A graphic video circulating online purportedly showing Iraqi soldiers in Mosul throwing Islamic State militants to their deaths and then firing at their bodies has sparked an investigation by the Iraqi government and an outcry from human rights groups.
The video posted Wednesday shows two purported militants laying on the ground after being tossed from a building, their bodies twitching as they are sprayed with bullets from the rifles of uniformed men.
It was posted on the Twitter account of an Iraqi man who routinely publishes dispatches from in and around Mosul – a city that was reclaimed from ISIS by Iraqi forces Monday – Human Rights Watch said. The group said it used satellite imagery to verify that the video was recorded in the Mosul area, but it was not immediately clear when it was filmed.
The Iraqi government said it was investigating the video and that if it is authentic, those responsible would be brought to justice, the BBC reported.
"In the final weeks of the battle for west Mosul, the pervasive attitude that I have observed among armed forces has been of momentum, the desire to get the battle wrapped up as quickly as possible, and a collapse of adherences to the laws of war,” Belkis Wille, a senior Iraq researcher at Human Rights Watch, told the BBC.
U.S. Central Command said Monday there are still areas of Mosul that must be cleared of explosive devices and there are possible ISIS fighters in hiding, but Iraqi forces now “firmly” have control of the city.
Witnesses have been reporting to Human Rights Watch an increasing number of torture incidents and killings of suspected ISIS militants in the Mosul area.
"These reports have been met with congratulations from Baghdad on the victory, only further fostering the feeling of impunity among armed forces in Mosul,” Wille told the BBC.
Human Rights Watch said the video of the men being thrown off the building was only one of four posted this week featuring alleged abuses.
In one video posted to Facebook on Tuesday that was viewed by The Associated Press, soldiers are seen shouting at, kicking and beating several men — apparently captured ISIS fighters — in a room. One man's shirt is splattered with fresh blood. Several are dragged out of the room.
"Is this one with Daesh or not?" one soldier is heard saying, using the Arabic acronym for ISIS and shouting at a man cowering in a corner.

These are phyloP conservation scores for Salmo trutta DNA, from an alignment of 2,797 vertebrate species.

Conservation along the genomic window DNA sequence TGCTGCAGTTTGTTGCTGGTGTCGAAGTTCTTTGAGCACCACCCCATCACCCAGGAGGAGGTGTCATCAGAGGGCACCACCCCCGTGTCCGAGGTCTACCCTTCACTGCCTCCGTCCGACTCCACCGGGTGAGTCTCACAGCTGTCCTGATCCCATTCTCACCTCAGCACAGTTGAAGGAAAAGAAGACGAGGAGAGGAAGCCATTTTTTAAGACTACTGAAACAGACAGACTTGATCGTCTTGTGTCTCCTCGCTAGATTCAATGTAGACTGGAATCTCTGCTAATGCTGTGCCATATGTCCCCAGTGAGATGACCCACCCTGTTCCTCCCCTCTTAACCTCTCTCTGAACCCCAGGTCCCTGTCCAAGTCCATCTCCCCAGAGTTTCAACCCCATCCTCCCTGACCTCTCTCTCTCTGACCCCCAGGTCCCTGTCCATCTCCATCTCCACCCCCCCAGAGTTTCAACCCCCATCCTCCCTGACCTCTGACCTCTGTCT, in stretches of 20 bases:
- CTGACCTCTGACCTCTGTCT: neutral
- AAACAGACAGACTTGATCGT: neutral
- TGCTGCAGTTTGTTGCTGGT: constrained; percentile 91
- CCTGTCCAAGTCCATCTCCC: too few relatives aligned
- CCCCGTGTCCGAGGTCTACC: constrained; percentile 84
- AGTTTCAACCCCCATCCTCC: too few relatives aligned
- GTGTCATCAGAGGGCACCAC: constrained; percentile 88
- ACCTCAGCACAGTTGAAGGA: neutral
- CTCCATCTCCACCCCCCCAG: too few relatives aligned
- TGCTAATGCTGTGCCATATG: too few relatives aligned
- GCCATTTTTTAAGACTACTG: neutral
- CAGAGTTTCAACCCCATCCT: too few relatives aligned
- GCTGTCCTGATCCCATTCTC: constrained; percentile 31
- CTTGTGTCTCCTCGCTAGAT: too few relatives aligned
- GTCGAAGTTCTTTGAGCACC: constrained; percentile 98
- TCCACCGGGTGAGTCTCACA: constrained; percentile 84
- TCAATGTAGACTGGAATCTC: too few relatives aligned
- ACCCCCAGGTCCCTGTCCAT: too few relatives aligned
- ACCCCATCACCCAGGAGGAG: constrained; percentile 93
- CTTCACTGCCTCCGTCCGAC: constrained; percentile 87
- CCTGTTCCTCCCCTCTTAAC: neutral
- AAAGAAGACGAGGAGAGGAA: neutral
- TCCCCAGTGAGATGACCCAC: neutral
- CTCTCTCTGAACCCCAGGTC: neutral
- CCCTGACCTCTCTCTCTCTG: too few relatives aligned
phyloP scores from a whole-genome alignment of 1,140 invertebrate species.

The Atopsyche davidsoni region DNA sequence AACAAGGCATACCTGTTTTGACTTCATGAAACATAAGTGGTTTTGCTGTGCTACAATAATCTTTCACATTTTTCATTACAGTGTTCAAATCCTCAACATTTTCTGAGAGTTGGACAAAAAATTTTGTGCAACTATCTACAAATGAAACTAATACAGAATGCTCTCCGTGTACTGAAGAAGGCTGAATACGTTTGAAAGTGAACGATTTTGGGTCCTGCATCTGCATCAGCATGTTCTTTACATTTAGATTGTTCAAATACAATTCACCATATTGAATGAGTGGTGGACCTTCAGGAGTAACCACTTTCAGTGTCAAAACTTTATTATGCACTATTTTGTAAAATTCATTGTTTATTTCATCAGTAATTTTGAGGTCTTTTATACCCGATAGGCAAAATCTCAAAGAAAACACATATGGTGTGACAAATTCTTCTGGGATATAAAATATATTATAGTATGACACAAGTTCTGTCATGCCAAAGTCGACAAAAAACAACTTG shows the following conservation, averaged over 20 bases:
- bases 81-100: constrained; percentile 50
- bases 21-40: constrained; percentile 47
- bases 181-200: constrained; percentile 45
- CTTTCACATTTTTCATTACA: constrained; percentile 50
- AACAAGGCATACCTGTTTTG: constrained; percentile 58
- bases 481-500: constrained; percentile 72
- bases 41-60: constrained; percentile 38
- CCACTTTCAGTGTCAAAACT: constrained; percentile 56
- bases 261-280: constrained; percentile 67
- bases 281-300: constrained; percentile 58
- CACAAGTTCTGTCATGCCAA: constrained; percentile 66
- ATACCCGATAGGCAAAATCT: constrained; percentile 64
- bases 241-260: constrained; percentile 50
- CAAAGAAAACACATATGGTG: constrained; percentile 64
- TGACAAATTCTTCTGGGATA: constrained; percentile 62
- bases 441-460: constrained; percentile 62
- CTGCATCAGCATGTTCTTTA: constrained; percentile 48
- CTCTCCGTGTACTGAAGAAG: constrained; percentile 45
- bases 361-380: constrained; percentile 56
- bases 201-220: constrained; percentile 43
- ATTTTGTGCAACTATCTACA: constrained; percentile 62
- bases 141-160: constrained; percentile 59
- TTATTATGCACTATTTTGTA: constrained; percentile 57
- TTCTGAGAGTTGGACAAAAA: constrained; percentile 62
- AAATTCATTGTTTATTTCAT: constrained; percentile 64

Another video posted Tuesday was titled: "Our heroes in the Iraqi Army 16th division executing the remnants of Daesh terrorists in Old Mosul," The Associated Press reported. The images show a man in Iraqi Army fatigues gunning down an unarmed man kneeling in front of a car. The rounds fired raised a cloud of dust into the air. The caption said the video was dedicated to the "families of the martyrs (of the Mosul operation)."
Iraqi forces recaptured Mosul after the city was held by nearly three years by ISIS. The militants were notorious for atrocities, both against civilians and security forces, often hunting down anyone connected with the police or military after they overran territory. The nearly 9-month assault to retake Mosul also involved grinding urban warfare in which the security forces suffered heavy casualities.
Following the announcement of victory in Mosul on Monday, the United Nations High Commissioner for Human Rights released a statement warning Iraq that if "human rights challenges" are left unaddressed, they will "likely spark further violence and civilian suffering."
Also Thursday, Human Rights Watch reported that Iraqi security forces forcibly moved dozens of women and children with alleged links to ISIS to a tent camp near Mosul that authorities describe as a "rehabilitation camp."
The camp is located in Bartella, around 12 miles east of Mosul, and houses at least 170 families, mostly women and children from areas of western Mosul, where the last battles against ISIS took place, the group said.
The camp was opened Sunday, following a directive from Mosul's district council that says "so-called ISIS families should be sent to receive psychological and ideological rehabilitation," Human Rights Watch said.
The Associated Press contributed to this report.